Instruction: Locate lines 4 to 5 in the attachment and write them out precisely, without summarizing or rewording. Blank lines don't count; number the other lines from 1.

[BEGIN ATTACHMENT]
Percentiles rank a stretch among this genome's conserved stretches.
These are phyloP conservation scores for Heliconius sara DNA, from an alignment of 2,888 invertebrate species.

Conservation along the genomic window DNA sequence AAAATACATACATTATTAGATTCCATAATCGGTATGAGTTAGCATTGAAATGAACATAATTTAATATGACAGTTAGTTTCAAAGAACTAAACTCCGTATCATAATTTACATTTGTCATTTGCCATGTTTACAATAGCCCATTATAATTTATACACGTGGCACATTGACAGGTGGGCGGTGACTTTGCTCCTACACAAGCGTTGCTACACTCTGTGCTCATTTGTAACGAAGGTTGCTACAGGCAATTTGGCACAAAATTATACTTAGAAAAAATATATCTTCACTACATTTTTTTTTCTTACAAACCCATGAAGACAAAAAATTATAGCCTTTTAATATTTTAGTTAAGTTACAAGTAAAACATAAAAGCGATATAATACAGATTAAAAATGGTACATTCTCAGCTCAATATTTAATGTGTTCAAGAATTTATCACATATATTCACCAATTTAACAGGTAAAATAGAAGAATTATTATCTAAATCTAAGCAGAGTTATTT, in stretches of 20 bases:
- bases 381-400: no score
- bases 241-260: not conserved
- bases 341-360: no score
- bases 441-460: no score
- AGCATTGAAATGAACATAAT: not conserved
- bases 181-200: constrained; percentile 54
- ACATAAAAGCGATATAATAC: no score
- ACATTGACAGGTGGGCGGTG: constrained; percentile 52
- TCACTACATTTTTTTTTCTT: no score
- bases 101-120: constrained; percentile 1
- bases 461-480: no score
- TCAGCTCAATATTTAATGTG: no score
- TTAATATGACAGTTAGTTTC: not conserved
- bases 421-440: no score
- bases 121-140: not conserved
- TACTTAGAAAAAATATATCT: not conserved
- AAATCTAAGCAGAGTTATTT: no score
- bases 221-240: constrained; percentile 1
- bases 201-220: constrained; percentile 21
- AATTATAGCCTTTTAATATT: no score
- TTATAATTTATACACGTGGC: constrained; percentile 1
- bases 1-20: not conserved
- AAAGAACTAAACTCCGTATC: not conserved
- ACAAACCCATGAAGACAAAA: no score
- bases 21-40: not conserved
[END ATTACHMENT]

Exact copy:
- bases 381-400: no score
- bases 241-260: not conserved